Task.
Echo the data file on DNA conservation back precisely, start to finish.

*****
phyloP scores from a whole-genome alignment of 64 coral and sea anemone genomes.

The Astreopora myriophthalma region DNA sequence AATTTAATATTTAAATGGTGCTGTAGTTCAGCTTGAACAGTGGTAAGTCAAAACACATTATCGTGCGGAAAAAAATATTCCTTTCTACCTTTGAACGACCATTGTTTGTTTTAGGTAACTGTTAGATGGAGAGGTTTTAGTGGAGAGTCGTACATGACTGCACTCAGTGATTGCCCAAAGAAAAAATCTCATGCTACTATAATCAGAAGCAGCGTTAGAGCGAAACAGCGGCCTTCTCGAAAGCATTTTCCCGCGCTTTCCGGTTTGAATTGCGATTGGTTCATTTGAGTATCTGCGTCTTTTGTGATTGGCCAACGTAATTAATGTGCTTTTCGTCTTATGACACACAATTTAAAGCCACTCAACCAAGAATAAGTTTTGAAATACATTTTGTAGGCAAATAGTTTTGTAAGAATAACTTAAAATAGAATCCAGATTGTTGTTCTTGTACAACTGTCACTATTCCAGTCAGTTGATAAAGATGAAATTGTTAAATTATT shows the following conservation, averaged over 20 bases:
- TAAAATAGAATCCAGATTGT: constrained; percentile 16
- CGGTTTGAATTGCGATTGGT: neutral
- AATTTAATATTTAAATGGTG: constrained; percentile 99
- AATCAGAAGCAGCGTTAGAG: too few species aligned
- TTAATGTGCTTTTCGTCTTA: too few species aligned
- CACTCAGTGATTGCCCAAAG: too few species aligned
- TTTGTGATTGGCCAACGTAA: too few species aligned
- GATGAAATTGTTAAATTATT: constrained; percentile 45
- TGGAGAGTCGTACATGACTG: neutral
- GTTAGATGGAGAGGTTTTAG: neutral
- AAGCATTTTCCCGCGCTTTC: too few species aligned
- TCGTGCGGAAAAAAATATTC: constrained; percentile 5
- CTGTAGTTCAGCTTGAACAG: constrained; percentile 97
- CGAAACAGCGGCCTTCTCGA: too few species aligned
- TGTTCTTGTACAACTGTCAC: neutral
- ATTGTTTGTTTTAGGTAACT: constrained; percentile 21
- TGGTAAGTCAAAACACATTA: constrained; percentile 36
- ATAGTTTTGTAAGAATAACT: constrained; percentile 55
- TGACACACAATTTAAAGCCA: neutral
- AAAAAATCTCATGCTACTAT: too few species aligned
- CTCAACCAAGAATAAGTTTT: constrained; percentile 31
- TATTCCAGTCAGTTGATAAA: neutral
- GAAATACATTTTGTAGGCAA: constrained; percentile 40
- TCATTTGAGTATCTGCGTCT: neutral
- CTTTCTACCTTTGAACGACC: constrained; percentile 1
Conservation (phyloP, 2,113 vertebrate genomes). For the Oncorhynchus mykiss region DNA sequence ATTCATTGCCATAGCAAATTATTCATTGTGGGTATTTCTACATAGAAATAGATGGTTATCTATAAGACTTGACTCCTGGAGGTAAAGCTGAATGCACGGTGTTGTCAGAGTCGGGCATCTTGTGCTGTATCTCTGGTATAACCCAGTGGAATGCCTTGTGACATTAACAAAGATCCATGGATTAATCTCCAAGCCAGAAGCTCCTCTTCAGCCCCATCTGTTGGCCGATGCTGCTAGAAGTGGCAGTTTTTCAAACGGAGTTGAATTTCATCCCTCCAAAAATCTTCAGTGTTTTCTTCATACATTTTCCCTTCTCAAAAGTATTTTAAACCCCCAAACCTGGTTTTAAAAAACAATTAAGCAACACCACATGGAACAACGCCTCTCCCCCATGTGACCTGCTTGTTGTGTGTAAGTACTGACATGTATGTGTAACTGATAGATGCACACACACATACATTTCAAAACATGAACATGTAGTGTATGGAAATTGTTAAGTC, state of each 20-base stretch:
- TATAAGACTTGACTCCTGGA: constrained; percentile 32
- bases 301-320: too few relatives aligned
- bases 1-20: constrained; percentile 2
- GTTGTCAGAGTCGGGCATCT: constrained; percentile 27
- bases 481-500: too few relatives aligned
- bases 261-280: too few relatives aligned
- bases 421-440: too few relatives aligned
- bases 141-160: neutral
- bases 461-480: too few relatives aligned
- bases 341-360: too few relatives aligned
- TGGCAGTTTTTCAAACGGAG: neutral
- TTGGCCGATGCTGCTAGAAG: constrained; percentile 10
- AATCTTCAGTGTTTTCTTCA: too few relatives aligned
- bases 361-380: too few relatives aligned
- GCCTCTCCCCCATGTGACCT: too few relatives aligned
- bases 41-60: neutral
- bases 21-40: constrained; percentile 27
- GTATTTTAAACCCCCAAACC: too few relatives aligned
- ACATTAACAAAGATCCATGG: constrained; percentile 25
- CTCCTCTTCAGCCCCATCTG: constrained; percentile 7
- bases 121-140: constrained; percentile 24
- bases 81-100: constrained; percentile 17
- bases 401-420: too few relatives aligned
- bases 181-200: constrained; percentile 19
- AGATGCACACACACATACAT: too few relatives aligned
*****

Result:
phyloP scores from a whole-genome alignment of 64 coral and sea anemone genomes.

The Astreopora myriophthalma region DNA sequence AATTTAATATTTAAATGGTGCTGTAGTTCAGCTTGAACAGTGGTAAGTCAAAACACATTATCGTGCGGAAAAAAATATTCCTTTCTACCTTTGAACGACCATTGTTTGTTTTAGGTAACTGTTAGATGGAGAGGTTTTAGTGGAGAGTCGTACATGACTGCACTCAGTGATTGCCCAAAGAAAAAATCTCATGCTACTATAATCAGAAGCAGCGTTAGAGCGAAACAGCGGCCTTCTCGAAAGCATTTTCCCGCGCTTTCCGGTTTGAATTGCGATTGGTTCATTTGAGTATCTGCGTCTTTTGTGATTGGCCAACGTAATTAATGTGCTTTTCGTCTTATGACACACAATTTAAAGCCACTCAACCAAGAATAAGTTTTGAAATACATTTTGTAGGCAAATAGTTTTGTAAGAATAACTTAAAATAGAATCCAGATTGTTGTTCTTGTACAACTGTCACTATTCCAGTCAGTTGATAAAGATGAAATTGTTAAATTATT shows the following conservation, averaged over 20 bases:
- TAAAATAGAATCCAGATTGT: constrained; percentile 16
- CGGTTTGAATTGCGATTGGT: neutral
- AATTTAATATTTAAATGGTG: constrained; percentile 99
- AATCAGAAGCAGCGTTAGAG: too few species aligned
- TTAATGTGCTTTTCGTCTTA: too few species aligned
- CACTCAGTGATTGCCCAAAG: too few species aligned
- TTTGTGATTGGCCAACGTAA: too few species aligned
- GATGAAATTGTTAAATTATT: constrained; percentile 45
- TGGAGAGTCGTACATGACTG: neutral
- GTTAGATGGAGAGGTTTTAG: neutral
- AAGCATTTTCCCGCGCTTTC: too few species aligned
- TCGTGCGGAAAAAAATATTC: constrained; percentile 5
- CTGTAGTTCAGCTTGAACAG: constrained; percentile 97
- CGAAACAGCGGCCTTCTCGA: too few species aligned
- TGTTCTTGTACAACTGTCAC: neutral
- ATTGTTTGTTTTAGGTAACT: constrained; percentile 21
- TGGTAAGTCAAAACACATTA: constrained; percentile 36
- ATAGTTTTGTAAGAATAACT: constrained; percentile 55
- TGACACACAATTTAAAGCCA: neutral
- AAAAAATCTCATGCTACTAT: too few species aligned
- CTCAACCAAGAATAAGTTTT: constrained; percentile 31
- TATTCCAGTCAGTTGATAAA: neutral
- GAAATACATTTTGTAGGCAA: constrained; percentile 40
- TCATTTGAGTATCTGCGTCT: neutral
- CTTTCTACCTTTGAACGACC: constrained; percentile 1
Conservation (phyloP, 2,113 vertebrate genomes). For the Oncorhynchus mykiss region DNA sequence ATTCATTGCCATAGCAAATTATTCATTGTGGGTATTTCTACATAGAAATAGATGGTTATCTATAAGACTTGACTCCTGGAGGTAAAGCTGAATGCACGGTGTTGTCAGAGTCGGGCATCTTGTGCTGTATCTCTGGTATAACCCAGTGGAATGCCTTGTGACATTAACAAAGATCCATGGATTAATCTCCAAGCCAGAAGCTCCTCTTCAGCCCCATCTGTTGGCCGATGCTGCTAGAAGTGGCAGTTTTTCAAACGGAGTTGAATTTCATCCCTCCAAAAATCTTCAGTGTTTTCTTCATACATTTTCCCTTCTCAAAAGTATTTTAAACCCCCAAACCTGGTTTTAAAAAACAATTAAGCAACACCACATGGAACAACGCCTCTCCCCCATGTGACCTGCTTGTTGTGTGTAAGTACTGACATGTATGTGTAACTGATAGATGCACACACACATACATTTCAAAACATGAACATGTAGTGTATGGAAATTGTTAAGTC, state of each 20-base stretch:
- TATAAGACTTGACTCCTGGA: constrained; percentile 32
- bases 301-320: too few relatives aligned
- bases 1-20: constrained; percentile 2
- GTTGTCAGAGTCGGGCATCT: constrained; percentile 27
- bases 481-500: too few relatives aligned
- bases 261-280: too few relatives aligned
- bases 421-440: too few relatives aligned
- bases 141-160: neutral
- bases 461-480: too few relatives aligned
- bases 341-360: too few relatives aligned
- TGGCAGTTTTTCAAACGGAG: neutral
- TTGGCCGATGCTGCTAGAAG: constrained; percentile 10
- AATCTTCAGTGTTTTCTTCA: too few relatives aligned
- bases 361-380: too few relatives aligned
- GCCTCTCCCCCATGTGACCT: too few relatives aligned
- bases 41-60: neutral
- bases 21-40: constrained; percentile 27
- GTATTTTAAACCCCCAAACC: too few relatives aligned
- ACATTAACAAAGATCCATGG: constrained; percentile 25
- CTCCTCTTCAGCCCCATCTG: constrained; percentile 7
- bases 121-140: constrained; percentile 24
- bases 81-100: constrained; percentile 17
- bases 401-420: too few relatives aligned
- bases 181-200: constrained; percentile 19
- AGATGCACACACACATACAT: too few relatives aligned